Traditionally sources of such motherboards have been
1) Ghost shifts from factories/people grabbing the "technically this failed" boards (or maybe actually failed but paying someone to fix them is more than it is worth) and selling those on the usual suspects.
Companies don't like this and if you are after a working board then said boards are also unlikely to be programmed with the relevant keys or online support. They can be reasonable sources of components though.
2) Straight up replacements.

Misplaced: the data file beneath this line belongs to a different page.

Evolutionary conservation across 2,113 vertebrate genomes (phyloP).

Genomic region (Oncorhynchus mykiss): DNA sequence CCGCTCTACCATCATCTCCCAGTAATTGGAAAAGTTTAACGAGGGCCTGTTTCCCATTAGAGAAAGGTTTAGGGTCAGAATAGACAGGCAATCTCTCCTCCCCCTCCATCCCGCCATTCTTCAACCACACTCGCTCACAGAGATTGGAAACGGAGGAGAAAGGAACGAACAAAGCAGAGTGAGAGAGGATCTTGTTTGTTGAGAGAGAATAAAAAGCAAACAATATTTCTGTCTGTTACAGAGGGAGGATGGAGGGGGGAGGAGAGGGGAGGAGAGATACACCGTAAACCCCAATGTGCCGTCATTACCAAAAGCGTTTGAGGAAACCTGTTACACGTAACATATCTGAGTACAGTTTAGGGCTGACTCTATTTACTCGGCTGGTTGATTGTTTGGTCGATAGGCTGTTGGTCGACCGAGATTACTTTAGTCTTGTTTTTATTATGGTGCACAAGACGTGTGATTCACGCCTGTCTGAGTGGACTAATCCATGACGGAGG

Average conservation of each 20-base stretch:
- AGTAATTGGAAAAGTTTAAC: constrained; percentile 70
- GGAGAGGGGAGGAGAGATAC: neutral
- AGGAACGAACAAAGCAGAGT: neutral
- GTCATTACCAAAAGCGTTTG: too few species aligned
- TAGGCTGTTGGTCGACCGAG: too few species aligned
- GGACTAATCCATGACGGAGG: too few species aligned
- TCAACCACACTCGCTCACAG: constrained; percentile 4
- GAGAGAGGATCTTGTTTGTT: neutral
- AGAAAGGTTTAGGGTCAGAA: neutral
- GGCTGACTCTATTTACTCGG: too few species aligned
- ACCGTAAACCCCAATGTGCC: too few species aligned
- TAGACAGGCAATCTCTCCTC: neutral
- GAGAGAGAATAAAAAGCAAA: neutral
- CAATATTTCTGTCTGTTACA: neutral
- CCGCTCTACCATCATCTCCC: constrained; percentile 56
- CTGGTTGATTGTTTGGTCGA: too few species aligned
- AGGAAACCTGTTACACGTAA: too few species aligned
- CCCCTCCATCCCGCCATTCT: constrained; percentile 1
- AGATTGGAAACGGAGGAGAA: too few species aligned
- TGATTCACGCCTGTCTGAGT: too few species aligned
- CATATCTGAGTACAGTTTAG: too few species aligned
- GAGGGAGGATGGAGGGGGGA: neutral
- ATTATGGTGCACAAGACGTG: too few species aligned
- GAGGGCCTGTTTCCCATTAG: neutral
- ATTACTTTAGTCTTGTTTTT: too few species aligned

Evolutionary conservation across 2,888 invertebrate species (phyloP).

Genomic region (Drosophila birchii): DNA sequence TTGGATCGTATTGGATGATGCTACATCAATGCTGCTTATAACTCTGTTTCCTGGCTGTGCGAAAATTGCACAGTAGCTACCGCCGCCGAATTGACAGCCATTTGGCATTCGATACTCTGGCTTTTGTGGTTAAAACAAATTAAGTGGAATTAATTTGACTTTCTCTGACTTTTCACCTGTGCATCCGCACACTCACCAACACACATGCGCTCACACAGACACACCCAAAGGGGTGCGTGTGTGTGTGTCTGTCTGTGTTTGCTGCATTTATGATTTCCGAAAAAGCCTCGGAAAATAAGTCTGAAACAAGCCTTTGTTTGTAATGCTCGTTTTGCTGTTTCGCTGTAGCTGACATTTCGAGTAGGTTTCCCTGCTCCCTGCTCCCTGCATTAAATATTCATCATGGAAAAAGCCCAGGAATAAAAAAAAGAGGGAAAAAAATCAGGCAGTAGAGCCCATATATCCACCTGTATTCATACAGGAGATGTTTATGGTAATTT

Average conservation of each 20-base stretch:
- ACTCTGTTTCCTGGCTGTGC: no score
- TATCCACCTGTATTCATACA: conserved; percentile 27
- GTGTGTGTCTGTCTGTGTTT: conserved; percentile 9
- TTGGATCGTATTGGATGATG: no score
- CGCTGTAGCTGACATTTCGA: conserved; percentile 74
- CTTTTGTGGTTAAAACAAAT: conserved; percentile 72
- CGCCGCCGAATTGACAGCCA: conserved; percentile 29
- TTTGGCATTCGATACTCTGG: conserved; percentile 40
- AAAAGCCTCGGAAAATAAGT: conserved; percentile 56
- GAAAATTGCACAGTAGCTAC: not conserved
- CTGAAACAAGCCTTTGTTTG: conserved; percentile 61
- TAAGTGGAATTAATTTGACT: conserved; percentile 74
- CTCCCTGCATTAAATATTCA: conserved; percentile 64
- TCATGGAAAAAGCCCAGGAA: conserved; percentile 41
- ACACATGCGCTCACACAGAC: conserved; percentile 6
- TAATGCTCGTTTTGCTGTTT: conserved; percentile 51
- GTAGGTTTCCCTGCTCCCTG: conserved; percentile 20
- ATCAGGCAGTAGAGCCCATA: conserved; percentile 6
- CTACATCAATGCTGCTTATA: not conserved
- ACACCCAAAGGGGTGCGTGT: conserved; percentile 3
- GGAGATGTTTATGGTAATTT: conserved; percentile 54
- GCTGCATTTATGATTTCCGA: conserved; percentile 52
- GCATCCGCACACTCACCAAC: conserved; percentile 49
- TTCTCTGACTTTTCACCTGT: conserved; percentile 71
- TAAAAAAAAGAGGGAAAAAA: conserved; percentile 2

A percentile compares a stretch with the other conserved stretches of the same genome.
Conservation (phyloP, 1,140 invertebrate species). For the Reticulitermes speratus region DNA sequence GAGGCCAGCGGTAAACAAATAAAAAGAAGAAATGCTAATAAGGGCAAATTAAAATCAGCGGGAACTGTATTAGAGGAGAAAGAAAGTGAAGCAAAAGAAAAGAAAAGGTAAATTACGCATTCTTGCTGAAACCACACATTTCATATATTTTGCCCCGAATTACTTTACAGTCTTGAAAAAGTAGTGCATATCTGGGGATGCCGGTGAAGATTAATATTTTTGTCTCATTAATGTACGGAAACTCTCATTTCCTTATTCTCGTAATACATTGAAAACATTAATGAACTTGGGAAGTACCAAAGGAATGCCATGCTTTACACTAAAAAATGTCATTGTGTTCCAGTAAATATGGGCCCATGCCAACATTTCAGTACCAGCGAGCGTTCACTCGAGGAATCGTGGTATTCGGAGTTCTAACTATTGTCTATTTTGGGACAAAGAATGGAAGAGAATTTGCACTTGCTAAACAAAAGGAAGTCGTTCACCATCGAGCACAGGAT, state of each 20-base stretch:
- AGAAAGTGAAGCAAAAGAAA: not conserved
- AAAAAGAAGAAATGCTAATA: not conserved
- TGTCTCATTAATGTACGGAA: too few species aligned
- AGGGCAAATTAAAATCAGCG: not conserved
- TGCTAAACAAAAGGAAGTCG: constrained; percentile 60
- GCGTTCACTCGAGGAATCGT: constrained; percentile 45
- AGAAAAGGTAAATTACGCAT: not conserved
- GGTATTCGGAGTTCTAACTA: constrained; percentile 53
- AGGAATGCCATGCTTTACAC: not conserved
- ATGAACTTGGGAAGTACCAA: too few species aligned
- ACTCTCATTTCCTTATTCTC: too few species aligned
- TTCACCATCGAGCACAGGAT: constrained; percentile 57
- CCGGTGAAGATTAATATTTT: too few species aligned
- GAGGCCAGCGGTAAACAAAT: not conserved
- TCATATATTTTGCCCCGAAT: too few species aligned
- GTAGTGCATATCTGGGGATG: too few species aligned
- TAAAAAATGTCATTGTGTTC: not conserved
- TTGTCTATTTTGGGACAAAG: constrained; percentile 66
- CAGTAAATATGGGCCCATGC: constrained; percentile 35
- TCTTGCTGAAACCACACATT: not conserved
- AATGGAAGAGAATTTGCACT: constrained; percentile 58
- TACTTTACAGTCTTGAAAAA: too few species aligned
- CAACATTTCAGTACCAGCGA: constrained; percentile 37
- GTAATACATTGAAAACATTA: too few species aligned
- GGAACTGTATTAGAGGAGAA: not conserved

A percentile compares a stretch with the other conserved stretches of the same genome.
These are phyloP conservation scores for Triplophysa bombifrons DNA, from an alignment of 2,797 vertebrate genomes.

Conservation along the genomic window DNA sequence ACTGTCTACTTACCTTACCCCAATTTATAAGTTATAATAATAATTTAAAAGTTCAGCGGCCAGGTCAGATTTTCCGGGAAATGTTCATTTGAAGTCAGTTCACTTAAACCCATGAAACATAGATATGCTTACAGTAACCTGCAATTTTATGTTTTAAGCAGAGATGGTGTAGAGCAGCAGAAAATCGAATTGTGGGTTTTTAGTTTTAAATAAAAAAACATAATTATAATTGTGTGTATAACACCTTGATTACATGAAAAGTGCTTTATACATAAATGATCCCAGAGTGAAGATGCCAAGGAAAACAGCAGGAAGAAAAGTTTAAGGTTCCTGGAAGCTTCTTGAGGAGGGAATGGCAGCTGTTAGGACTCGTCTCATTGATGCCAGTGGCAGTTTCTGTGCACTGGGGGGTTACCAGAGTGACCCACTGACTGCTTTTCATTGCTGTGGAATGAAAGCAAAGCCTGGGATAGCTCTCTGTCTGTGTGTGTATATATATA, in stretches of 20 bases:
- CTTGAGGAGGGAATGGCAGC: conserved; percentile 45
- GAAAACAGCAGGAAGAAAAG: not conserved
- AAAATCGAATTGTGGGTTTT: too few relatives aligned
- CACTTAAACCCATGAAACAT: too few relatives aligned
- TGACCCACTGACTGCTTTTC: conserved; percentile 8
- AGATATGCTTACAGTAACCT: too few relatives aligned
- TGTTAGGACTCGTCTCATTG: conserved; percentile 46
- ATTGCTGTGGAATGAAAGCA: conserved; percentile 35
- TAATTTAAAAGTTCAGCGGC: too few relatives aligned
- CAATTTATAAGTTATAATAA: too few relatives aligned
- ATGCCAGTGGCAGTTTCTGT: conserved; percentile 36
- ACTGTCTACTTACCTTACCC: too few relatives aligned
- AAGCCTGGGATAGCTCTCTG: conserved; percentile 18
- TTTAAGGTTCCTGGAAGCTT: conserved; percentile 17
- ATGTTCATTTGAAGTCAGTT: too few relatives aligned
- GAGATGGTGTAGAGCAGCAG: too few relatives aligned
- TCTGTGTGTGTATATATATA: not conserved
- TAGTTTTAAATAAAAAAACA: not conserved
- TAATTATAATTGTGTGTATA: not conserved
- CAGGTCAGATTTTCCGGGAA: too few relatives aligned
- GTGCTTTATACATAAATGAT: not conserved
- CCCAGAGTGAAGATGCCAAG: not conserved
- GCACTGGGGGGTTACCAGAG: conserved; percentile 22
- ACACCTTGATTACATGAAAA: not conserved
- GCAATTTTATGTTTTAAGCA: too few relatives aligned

Nintendo don't have a habit of making these available.
3) Someone else bought a stack of either otherwise devices and ripped the boards out, or occasionally banned devices and ripped the boards out but I am not expecting much here for that (a banned device is still a useful device really).
If you are big enough and ugly enough to do a replacement yourself then why pay for someone else to rip a board out for you? Only real advantage might be that you can be more assured of a working board than "broken device, useful for parts" type listings. If you are thinking as I am not getting a screen, controls, battery, case... so it will be cheaper then good luck with that one.